Fusion of the Five Elements: Meditations for Transforming Negative Emotions

by Nancy Humphreys on April 1, 2012

Mantak Chia

Mantak Chia, Fusion of the Five Elements: Meditations for Transforming Negative Emotions (Destiny Books, 2007) (affiliate link).

With China becoming a new world power these days it would behoove us to know a bit more about its culture. For years, living on the West Coast of the US, I’ve been picking up bits and pieces of ancient Chinese culture.

My sources for learning Chinese culture via jigsaw puzzle are: Chinese medicine which is based on human organs and pressure points; Feng Shui (the Chinese art of placement); The I Ching ( (the ancient book of changes, a manual for social order), Chi Gung, Tai Chi, etc.

Finally, with this book, I’ve found the box for all those the puzzle pieces. This box includes with the whole picture on the top! And that’s not all. Astrology is part of the big picture too.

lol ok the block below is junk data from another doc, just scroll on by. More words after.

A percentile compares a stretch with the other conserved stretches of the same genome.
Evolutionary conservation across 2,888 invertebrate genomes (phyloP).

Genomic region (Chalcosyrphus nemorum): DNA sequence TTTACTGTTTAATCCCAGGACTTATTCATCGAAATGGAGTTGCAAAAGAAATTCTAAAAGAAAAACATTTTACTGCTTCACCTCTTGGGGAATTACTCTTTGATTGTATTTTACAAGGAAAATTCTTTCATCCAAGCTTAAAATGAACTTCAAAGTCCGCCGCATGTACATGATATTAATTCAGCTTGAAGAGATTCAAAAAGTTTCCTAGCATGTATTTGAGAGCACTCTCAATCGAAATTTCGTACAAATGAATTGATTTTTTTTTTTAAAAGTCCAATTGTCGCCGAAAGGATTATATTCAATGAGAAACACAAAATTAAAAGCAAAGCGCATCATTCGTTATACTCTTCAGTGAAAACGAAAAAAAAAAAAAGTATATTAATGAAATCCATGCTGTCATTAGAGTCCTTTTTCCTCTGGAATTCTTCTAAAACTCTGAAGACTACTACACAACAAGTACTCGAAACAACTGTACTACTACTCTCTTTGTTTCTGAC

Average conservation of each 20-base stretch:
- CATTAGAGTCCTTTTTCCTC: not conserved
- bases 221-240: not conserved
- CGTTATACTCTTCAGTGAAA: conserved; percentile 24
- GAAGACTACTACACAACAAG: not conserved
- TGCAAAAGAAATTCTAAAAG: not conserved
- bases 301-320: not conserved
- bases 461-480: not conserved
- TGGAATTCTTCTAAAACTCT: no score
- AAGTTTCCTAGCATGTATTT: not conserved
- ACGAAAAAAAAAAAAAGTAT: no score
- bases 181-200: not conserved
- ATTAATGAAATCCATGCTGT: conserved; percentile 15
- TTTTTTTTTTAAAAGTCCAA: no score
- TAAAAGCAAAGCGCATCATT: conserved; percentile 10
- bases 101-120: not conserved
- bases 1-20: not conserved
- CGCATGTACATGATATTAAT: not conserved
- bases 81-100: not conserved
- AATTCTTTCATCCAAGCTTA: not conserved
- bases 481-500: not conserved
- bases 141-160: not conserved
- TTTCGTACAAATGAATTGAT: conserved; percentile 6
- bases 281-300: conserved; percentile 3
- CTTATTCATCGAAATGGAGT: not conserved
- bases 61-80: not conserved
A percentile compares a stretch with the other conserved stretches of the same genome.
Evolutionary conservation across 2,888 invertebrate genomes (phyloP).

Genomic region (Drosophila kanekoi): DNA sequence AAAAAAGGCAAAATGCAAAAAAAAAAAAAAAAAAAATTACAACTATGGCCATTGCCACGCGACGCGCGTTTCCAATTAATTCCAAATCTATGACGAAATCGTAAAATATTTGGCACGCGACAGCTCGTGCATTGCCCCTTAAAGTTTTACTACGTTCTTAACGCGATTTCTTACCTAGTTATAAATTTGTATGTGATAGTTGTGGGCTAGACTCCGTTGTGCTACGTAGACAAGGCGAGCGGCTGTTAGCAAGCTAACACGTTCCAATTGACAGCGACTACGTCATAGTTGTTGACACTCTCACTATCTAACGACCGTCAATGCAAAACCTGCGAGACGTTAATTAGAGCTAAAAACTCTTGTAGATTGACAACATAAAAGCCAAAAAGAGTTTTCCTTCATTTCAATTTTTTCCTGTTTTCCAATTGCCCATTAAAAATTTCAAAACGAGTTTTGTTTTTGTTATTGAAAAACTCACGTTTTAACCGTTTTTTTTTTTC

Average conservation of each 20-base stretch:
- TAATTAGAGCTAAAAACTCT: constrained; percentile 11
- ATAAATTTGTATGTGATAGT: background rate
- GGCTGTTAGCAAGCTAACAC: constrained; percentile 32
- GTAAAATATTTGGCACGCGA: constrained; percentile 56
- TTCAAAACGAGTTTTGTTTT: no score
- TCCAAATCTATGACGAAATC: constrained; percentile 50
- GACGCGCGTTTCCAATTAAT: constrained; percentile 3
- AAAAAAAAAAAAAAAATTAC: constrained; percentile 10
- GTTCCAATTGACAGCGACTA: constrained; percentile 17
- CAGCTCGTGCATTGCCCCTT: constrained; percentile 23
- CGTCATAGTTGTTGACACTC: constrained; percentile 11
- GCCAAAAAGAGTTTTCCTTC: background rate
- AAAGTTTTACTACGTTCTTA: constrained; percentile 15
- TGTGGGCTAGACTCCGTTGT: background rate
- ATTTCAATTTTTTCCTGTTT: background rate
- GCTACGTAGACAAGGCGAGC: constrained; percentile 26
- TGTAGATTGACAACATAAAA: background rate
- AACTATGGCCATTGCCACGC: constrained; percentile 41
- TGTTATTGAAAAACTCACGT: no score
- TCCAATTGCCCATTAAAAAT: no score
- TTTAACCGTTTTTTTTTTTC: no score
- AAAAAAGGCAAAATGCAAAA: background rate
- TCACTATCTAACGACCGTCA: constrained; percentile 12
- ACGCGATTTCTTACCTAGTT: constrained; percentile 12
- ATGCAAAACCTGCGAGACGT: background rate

We are what we eat

Like other Mantak Chia books, this one starts with an overview of cosmology. I was rather startled to draw the conclusion from the discussion on page five about human inferiority to animal and plant abilities to draw on cosmic energy, that obesity may have a cause other than added-sugar in soft drinks. There may be a reason we tend to overeat, a reason that this book can remedy!

But back to the basic cosmology and how it brings together so many disparate elements of ancient Chinese culture. The line drawings in figure 1.1 on page four, “Formation and continuing evolution of the universe” take us from Wu Chi (the great Emptiness) down through the taijitu (Yin/Yang symbol) through the formation of the five elements to the creation of the nine planets and the Sun.

The basic elements of Chinese philosophy were five natural elements: water, fire, wood, metal and earth, each of which was associated with a direction.